The NATO Military Alliance

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The NATO Military Alliance

The North Atlantic Treaty Organization was founded in the wake of World War II and the start of the Cold War, on April 4th, 1949, exactly 75 years ago. NATO started with 12 founding members and has since grown to 32 members, with Finland and Sweden as the most recent additions, triggered by the Russian invasion of Ukraine.

Since 2019, ActiVote has asked voters their opinion about NATO Membership, as well as about the NATO Budget. The full text of these two questions is listed below:

NATO MEMBERSHIP (answered by 15,488 people)

Which of these statements best reflects your opinion on NATO membership?

  • The mission of NATO is no longer relevant and should be dissolved.
  • The US should withdraw from NATO, it should be a European organization.
  • NATO should remain in its current state.
  • All European countries currently eligible should be encouraged to join, and NATO should help other countries aspiring for membership to meet the political and economic criteria necessary.
  • NATO is paramount to security and peace, and membership should be extended to countries around the world.

NATO BUDGET (answered by 4,586 people).

Which of the following statements best reflects your opinion about budget for NATO?

  • NATO membership should not be questioned.
  • NATO membership should not be questioned but we should lobby for increased contributions by the other countries.
  • NATO membership should be questioned if countries do not meet their obligations by 2025.
  • NATO membership should be questioned in general.
  • We should leave NATO on short notice.


In 2019, 82% of participants felt that NATO should stay the same or even expand, with only 18% wishing to leave NATO or have it dissolved. Support dropped in 2020 and 2021 to 73% and 71% respectively. In 2022 and 2023 support increased again to 75% and 74%, possibly in the wake of the Russian invasion and the collaboration between several NATO allies in supporting Ukraine. In 2024 support for NATO has dropped to the lowest recorded level in our poll of just 65%, perhaps due to “Ukraine fatigue” and increased calls to be less involved in foreign conflicts.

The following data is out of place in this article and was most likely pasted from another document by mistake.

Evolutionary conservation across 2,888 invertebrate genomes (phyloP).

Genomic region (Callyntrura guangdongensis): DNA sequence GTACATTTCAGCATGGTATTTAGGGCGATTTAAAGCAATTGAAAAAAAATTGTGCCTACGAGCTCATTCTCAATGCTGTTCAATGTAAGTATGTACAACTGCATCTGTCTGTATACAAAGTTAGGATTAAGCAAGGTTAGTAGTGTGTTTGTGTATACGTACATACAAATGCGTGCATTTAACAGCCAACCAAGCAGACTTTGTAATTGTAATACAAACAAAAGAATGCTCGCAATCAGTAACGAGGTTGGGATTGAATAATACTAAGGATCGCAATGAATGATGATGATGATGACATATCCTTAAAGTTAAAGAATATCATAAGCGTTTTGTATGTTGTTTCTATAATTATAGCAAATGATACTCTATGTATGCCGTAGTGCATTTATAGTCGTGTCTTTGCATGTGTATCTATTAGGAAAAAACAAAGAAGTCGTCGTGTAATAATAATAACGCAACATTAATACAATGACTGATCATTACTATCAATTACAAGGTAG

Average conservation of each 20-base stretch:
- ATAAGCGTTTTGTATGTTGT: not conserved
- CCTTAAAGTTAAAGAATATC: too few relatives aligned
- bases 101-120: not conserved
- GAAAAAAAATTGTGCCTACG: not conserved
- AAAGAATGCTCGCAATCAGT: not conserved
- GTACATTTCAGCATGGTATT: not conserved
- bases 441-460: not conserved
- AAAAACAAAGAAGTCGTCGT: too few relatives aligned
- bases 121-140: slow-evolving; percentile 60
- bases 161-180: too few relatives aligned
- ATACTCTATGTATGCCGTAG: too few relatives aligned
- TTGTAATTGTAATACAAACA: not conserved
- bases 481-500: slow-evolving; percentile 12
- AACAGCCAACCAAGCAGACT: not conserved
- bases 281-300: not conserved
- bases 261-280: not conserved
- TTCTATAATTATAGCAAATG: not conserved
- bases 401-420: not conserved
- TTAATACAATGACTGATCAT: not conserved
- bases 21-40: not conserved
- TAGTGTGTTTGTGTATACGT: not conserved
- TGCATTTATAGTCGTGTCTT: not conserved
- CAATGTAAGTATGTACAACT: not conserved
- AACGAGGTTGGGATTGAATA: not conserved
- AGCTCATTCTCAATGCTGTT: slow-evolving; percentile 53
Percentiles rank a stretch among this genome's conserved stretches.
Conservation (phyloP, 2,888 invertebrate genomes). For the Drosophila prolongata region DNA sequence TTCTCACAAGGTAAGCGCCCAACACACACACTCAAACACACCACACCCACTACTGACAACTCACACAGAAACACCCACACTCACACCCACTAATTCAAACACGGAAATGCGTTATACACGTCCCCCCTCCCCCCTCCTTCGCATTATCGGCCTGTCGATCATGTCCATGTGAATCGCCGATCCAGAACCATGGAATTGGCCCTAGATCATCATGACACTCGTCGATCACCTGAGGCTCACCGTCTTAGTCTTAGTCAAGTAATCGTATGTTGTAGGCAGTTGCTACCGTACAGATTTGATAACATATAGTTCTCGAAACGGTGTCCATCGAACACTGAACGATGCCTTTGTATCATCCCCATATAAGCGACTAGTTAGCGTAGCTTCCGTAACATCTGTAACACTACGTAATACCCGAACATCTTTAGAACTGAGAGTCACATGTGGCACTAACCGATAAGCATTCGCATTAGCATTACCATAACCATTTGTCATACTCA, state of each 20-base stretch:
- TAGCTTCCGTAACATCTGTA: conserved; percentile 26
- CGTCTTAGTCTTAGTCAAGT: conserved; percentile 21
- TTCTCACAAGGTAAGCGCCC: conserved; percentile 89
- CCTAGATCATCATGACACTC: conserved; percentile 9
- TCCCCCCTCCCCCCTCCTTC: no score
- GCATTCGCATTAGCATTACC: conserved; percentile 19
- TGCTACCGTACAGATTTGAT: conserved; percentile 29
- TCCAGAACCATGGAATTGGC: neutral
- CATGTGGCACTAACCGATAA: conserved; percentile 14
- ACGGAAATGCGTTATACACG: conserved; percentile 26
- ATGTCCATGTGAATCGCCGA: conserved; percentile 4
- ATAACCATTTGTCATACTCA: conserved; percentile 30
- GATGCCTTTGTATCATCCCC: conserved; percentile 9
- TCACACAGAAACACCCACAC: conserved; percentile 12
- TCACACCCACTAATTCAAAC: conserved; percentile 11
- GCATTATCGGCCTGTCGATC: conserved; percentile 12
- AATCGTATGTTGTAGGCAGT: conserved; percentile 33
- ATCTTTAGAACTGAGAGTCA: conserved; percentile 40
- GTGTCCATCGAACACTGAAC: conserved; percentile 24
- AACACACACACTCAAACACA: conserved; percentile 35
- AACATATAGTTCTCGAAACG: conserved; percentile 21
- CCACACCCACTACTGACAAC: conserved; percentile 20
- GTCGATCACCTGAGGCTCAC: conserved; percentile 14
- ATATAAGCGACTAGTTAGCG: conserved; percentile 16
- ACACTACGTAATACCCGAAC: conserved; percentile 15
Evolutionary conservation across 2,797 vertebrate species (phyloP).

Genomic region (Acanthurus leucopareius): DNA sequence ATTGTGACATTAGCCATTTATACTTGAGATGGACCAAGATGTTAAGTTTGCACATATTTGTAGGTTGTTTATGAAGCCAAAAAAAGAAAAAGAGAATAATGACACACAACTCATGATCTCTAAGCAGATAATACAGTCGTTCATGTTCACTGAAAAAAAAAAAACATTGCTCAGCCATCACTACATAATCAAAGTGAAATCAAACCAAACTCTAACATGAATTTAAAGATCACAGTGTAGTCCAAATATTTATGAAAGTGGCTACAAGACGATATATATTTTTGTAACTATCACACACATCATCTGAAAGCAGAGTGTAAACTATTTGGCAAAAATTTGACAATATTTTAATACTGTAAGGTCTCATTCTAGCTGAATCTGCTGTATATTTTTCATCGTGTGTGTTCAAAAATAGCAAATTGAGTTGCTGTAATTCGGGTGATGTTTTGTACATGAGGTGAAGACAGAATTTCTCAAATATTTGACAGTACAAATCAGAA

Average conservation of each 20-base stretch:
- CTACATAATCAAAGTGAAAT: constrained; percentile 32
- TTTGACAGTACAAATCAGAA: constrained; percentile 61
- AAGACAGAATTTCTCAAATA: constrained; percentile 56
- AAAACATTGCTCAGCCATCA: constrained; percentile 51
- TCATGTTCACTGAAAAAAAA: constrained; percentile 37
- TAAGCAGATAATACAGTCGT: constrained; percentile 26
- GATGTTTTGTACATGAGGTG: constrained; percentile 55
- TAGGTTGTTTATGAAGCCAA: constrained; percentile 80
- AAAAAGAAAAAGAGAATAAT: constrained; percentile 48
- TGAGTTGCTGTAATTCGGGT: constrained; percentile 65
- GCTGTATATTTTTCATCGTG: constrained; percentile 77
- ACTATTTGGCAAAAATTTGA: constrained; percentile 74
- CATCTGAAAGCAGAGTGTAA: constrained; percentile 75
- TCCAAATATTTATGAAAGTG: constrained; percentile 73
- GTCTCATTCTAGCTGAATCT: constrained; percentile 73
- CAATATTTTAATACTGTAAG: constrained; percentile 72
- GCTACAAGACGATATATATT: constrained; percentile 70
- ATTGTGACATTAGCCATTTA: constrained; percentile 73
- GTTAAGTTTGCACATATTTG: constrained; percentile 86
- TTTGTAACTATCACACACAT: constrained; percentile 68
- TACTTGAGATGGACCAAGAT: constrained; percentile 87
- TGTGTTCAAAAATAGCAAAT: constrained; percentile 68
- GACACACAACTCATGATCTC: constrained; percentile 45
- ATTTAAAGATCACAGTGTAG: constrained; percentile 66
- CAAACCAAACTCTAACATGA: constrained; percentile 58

In 2019, there was significant support for NATO no matter what (27%), but a plurality believed that we should lobby for increased contributions from others. Over time, the overall level of support for NATO has decreased as well as the distribution between threatening to leave (increased) and lobbying or unqualified support (decreased) has changed. Thus, people still in majority believe that NATO should be supported, but only if the other members pull their weight.


If we look at opinions from left to right on the political spectrum, a very clear picture appears:

In both cases, the moderate left is most supportive of NATO, while the conservatives (right) are most skeptical, with ⅔ wishing to withdraw from NATO. The progressives (left) are less supportive overall, meaning that there are about 15% who wish to leave NATO, but there are also more progressives than moderates who unconditionally support NATO.

In summary, overall NATO still has the support of Americans in general, but the level of support has been dropping slowly but surely especially on the right end of the political spectrum. This is not unexpected given that these opinions align with those of the presumptive presidential candidates for the major parties. Biden, moderate left, is strongly supportive of NATO, while Trump, right, has questioned whether the U.S. should stay in NATO.

All in all, NATO’s 75th anniversary shows it has made it to a respectable age, but there is no guarantee it will live forever. 

You can explore more details about ActiVote’s polling methodology and our latest polls.